Report: With $140 million payroll, Angels all capped out

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Angels owner Arte Moreno is done spending for the moment, sources told Mark Saxon of ESPNLosAngeles.com.  According to the report, Moreno has told GM Tony Reagins he won’t be allowed to take on any additional salary this summer.

Including the $12 million they’re paying Scott Kazmir and the $11.4 million due to Gary Matthews Jr. in the final season of his 68-year deal, the Angels are spending just over $140 million on a 33-37 team this year.

$18 million of that is going to their big winter acquisition, Vernon Wells.  However, Wells is hitting just .193/.235/.317 with six homers and 16 RBI in 171 at-bats for his new club.

The Angels are also paying $8.8 million to relievers Scott Downs and Hisanori Takahashi after signing them as free agents.  Downs has been exceptional, but he has served two stints on the DL.  Takahashi has a 4.08 ERA and isn’t much more than a mop-up man at the moment (18 of his last 19 appearances have come in Angels losses).

Despite their struggles, the Angels are still very much in the AL West race.  They’re just three games back of the Rangers, who have lost five in a row.  However, without reinforcements, they’ll be at a definite disadvantage as the year goes on.  They have little pitching depth beyond their current rotation, and while their offense could get a little better if Wells and Torii Hunter rebound, the team doesn’t figure to finish any higher than ninth or 10th in the AL in runs (it’s 11th right now).

Noah Syndergaard: ‘I feel like I’m going to bet (on) myself in free agency’

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Yankees starter Luis Severino and Phillies starter Aaron Nola both signed contract extensions within the last week. Severino agreed to a four-year, $40 million contract with a 2023 club option. Nola inked a four-year, $45 million deal with a 2023 club option.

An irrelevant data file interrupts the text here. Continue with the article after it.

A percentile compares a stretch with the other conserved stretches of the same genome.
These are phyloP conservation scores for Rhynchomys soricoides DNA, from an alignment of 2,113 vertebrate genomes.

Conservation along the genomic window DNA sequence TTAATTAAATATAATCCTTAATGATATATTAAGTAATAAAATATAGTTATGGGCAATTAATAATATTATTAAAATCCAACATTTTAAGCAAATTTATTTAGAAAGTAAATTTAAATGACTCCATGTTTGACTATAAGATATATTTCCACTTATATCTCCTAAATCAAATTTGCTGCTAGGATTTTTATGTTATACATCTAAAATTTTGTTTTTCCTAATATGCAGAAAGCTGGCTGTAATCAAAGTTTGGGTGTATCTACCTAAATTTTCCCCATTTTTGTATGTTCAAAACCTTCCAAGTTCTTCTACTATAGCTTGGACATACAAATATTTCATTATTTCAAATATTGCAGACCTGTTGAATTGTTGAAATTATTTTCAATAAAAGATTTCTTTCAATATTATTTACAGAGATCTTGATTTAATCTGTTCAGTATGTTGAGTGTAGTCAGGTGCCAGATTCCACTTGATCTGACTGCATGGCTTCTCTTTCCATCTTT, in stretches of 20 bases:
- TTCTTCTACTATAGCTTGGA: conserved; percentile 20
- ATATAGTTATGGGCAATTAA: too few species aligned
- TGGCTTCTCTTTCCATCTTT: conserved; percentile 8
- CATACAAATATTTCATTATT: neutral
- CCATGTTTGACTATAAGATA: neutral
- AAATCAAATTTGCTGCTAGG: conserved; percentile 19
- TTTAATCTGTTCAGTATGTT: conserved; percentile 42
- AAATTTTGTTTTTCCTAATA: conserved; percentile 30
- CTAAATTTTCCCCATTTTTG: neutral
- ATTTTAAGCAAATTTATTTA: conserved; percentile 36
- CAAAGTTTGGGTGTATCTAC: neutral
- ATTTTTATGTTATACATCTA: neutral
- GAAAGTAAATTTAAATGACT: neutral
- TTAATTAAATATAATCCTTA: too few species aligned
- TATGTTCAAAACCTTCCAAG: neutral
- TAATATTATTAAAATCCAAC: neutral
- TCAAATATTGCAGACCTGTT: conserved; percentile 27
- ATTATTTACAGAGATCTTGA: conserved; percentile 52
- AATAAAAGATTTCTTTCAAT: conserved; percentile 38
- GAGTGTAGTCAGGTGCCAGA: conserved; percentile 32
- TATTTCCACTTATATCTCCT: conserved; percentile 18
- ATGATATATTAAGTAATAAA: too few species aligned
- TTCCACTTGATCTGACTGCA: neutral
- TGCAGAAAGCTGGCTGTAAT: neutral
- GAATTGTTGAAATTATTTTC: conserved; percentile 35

While the deals both represented significant raises and longer-term financial security for the right-handed duo, some feel like the players are selling themselves short. It has become a more common practice for players to agree to these types of deals in part due to how stagnant free agency has become. Get the money while you can.

Mets starter Noah Syndergaard is in a similar situation as Severino and Nola were. He and the Mets avoided arbitration last month, agreeing on a $6 million salary for the 2019 season. He has two more years of arbitration eligibility left. A contract extension with the Mets would presumably cover both of those years plus two or three years of what would be free agent years. As Tim Britton of The Athletic reports, however, Syndergaard plans to test free agency when the time comes.

Syndergaard said, “I trust my ability and the talent that I have. So I feel like I’m going to bet (on) myself in free agency and not do what they did. But if it’s fair for both sides and they approach me on it, then maybe we can talk.” He clarified that he would be open to a conversation about an extension, but the Mets thus far haven’t approached him about it. In his words, “There’s been no traction.”

Syndergaard, 26, has been one of baseball’s better starters since debuting in 2015. He owns a career 2.93 ERA with 573 strikeouts and 116 walks in 518 1/3 innings. Among pitchers to have logged at least 400 innings since 2015 and post a lower ERA are Clayton Kershaw (2.22), Jacob deGrom (2.66) and Max Scherzer (2.71). Syndergaard made only seven starts in 2017 yet still ranks seventh among pitchers in total strikeouts since 2015.

If Sydergaard doesn’t end up signing an extension, he will be entering free agency after the 2021 season. The collective bargaining agreement expires in December 2021 and a new one will likely be agreed upon around that time. Syndergaard will hopefully have better prospects entering free agency then than players do now.